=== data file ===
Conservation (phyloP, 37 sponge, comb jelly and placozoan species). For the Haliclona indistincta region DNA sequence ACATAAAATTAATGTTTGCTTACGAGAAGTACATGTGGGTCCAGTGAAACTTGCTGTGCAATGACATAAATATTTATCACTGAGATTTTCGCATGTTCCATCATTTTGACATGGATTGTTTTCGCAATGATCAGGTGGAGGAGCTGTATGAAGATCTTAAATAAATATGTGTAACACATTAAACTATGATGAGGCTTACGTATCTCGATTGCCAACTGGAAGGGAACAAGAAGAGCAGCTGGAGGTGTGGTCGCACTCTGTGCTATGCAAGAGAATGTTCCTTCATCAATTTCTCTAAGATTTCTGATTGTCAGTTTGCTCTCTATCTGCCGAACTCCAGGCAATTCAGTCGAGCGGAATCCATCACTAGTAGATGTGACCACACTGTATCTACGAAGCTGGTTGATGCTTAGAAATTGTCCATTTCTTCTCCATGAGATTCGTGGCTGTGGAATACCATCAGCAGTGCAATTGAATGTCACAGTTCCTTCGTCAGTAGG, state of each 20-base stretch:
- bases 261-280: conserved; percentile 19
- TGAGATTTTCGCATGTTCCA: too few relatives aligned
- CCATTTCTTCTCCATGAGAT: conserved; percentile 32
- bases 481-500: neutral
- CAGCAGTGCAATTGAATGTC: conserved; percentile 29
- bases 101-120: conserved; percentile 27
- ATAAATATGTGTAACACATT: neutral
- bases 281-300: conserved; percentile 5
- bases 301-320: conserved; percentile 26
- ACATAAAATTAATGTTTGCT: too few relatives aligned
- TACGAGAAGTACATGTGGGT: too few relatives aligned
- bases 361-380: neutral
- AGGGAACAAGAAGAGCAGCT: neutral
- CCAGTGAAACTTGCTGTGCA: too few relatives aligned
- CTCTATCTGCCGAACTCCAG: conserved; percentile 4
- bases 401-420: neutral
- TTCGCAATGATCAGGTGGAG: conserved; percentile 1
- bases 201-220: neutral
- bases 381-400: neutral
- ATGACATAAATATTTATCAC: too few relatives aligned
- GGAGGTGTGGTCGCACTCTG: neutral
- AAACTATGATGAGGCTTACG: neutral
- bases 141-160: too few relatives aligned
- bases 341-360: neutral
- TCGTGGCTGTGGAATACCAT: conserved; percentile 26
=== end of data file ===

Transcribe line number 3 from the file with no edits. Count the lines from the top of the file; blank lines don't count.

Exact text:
- TGAGATTTTCGCATGTTCCA: too few relatives aligned